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Senators started reviewing the FBI's supplemental background investigation into sexual misconduct allegations against Supreme Court nominee Brett Kavanaugh on Thursday.
President Donald Trump last week ordered the agency to reopen its inquiry into the judge, after a number of undecided senators pressed for further investigation into allegations of sexual misconduct. Since Friday, the FBI has interviewed nine people about the allegations, a source briefed on the investigation told NBC News.
There has been much debate over the scope of the inquiry, given the narrow parameters originally set by the White House. A particular point of contention has been the decision not to include interviews with Christine Blasey Ford, the first woman to come forward with an allegation against the judge. The FBI also did not interview Kavanaugh. The absence of the two from the latest review has raised alarm among some top Democrats.
Nonetheless, the White House is confident that the inquiry will bolster Kavanaugh's odds. Raj Shah, a deputy White House press secretary detailed to the Kavanaugh confirmation process, told CNN on Thursday that after senators review the FBI material, "they're going to be comfortable confirming Judge Kavanaugh."
Senate Majority Leader Mitch McConnell, R-Ky., has vowed to have a vote on Kavanaugh's confirmation this week. A procedural vote on the nomination is expected Friday. The final confirmation vote could come Saturday.
All eyes are on a handful of senators who have not indicated how they will vote. In particular, Republican Sens. Lisa Murkowski of Alaska and Susan Collins of Maine are thought to be crucial. Sen. Jeff Flake, R-Ariz., who led the charge last week to re-open the FBI investigation, will also be closely watched.
The Senate is narrowly divided, with the GOP holding a two-vote majority. If all of the Democrats vote down Kavanaugh's confirmation, two Republicans would still be required to sink him. Vice President Mike Pence would vote in the event of a 50-50 tie.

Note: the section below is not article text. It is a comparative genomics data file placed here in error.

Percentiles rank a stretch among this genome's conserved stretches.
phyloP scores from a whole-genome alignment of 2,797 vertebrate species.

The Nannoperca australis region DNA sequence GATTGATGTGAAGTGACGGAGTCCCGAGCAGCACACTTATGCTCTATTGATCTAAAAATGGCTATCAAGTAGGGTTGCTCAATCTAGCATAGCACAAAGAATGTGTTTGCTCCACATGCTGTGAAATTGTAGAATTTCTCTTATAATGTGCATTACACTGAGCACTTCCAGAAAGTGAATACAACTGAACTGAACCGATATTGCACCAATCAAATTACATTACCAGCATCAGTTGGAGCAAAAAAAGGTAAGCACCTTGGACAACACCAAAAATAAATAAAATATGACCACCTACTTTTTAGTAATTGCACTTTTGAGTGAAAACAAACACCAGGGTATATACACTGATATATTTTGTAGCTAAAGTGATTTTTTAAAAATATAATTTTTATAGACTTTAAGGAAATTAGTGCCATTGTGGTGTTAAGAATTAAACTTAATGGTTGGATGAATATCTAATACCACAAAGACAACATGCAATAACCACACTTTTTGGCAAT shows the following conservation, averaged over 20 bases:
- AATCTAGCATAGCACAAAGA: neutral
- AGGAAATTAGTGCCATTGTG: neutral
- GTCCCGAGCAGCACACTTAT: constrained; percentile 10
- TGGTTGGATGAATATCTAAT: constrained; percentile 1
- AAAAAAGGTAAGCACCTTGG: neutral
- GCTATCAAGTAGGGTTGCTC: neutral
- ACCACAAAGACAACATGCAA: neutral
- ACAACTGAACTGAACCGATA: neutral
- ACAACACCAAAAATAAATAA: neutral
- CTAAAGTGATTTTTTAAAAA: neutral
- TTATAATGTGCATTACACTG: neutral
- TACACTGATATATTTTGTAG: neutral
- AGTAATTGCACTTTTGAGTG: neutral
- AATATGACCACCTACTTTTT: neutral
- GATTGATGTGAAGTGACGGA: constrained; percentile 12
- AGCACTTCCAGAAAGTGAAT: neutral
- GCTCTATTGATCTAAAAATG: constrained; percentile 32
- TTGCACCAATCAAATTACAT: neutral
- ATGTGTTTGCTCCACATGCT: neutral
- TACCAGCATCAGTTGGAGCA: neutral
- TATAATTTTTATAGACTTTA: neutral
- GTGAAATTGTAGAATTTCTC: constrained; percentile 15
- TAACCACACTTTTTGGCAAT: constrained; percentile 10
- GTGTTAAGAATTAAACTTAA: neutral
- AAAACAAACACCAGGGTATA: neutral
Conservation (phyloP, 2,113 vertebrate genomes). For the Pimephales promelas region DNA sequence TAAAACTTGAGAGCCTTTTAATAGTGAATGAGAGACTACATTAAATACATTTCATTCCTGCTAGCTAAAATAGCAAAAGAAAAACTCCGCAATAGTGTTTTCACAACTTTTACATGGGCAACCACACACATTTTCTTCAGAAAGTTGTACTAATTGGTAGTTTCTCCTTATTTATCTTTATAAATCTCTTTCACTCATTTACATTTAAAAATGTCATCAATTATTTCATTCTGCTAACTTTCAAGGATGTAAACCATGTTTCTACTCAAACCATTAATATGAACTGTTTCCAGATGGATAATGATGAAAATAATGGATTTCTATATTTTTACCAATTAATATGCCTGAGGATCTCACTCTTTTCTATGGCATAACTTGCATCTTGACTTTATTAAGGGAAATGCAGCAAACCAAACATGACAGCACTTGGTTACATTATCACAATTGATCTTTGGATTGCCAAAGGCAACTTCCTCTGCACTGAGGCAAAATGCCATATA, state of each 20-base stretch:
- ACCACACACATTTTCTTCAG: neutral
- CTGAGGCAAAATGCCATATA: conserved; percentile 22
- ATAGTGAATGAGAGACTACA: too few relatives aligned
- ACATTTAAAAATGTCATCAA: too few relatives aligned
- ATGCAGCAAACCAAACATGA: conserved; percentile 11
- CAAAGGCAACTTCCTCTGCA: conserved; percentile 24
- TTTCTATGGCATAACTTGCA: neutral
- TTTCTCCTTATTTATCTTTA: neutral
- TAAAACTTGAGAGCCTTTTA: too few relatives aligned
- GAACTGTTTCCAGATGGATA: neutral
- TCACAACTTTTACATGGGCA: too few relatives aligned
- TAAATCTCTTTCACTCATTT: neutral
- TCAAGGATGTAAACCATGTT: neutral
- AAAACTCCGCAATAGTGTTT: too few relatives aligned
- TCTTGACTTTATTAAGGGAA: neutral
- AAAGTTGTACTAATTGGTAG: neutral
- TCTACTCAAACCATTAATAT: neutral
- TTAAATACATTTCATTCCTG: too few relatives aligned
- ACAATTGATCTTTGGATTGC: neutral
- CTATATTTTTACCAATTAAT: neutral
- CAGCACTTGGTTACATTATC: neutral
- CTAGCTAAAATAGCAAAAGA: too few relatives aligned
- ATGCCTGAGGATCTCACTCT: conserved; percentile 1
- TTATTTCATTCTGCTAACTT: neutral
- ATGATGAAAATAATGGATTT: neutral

Trump nominated Kavanaugh in July to replace retiring Justice Anthony Kennedy, who cast numerous swing votes in major rulings.
The FBI interviews have been kept closely guarded. The document is being held in a special facility in the Senate designed to hold classified documents, although the document itself is not marked confidential or classified, a committee aide told NBC News.
Starting at 8 a.m. ET Thursday, Judiciary Commitee Chairman Chuck Grassley, R-Iowa, was permitted one hour to review the file. The committee's top Democrat, Sen. Dianne Feinstein of California, was provided an hour starting at 9 a.m.
Following Feinstein's review, the Judiciary Commitee's other members will be permitted to review the document, starting with the GOP side. The rest of the Senate's 100 members will be granted access afterward.
"Ranking Member Feinstein & I have agreed to alternating EQUAL access for senators to study content from additional background info gathered by non-partisan FBI agents," Grassley wrote in a Twitter post.
Senators are not permitted to disclose the contents of the FBI's investigation. Yet squabbling over previous versions of the judge's background file suggests there could be more disputes to come.
On Wednesday, Democratic senators on the Judiciary Committee called on Grassley to correct a tweet posted by the Republican staff. The tweet said that in previous FBI reports on Kavanaugh, there was never "a whiff of ANY issue – at all – related in any way to inappropriate sexual behavior or alcohol abuse."
The Democrats wrote that "while we are limited in what we can say about this background investigation in a public setting, we are compelled to state for the record that there is information in the [tweet] that is not accurate."
The GOP members of the committee then posted a message saying they stood by the claim.